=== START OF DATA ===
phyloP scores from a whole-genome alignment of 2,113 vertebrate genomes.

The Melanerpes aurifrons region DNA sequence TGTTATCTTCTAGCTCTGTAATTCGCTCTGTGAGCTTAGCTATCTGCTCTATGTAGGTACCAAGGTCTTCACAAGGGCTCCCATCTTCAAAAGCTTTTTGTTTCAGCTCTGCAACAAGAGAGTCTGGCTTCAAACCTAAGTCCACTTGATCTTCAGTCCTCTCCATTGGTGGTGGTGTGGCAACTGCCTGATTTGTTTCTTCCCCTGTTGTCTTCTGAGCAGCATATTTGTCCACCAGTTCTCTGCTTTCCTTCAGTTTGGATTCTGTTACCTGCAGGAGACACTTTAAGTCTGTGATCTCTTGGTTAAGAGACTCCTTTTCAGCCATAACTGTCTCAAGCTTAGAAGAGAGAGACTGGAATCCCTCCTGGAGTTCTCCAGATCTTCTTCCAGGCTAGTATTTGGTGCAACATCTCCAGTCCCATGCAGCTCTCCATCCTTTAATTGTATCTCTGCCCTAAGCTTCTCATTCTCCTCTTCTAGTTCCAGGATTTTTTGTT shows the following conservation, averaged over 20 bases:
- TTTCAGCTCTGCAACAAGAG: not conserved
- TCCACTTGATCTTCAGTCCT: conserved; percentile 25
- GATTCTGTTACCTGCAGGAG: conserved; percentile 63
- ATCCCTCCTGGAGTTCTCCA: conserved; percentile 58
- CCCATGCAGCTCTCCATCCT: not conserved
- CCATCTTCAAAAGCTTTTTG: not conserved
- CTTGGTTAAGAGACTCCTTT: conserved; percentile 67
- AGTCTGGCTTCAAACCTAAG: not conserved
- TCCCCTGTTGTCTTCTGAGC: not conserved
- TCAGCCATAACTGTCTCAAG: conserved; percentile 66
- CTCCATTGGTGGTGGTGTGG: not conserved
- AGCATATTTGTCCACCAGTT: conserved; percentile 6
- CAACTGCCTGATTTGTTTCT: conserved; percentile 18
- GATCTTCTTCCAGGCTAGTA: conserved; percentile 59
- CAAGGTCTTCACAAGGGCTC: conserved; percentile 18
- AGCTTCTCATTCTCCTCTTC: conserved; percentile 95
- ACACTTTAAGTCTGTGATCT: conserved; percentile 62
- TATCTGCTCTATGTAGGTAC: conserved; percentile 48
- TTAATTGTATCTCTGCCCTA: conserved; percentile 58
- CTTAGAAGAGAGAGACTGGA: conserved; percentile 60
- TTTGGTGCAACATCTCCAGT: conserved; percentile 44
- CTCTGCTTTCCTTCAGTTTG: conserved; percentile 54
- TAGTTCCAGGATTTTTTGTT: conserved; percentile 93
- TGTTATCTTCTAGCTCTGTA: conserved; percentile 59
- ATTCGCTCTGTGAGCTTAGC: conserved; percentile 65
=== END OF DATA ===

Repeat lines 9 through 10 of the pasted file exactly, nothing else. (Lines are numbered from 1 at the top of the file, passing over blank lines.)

- CTTGGTTAAGAGACTCCTTT: conserved; percentile 67
- AGTCTGGCTTCAAACCTAAG: not conserved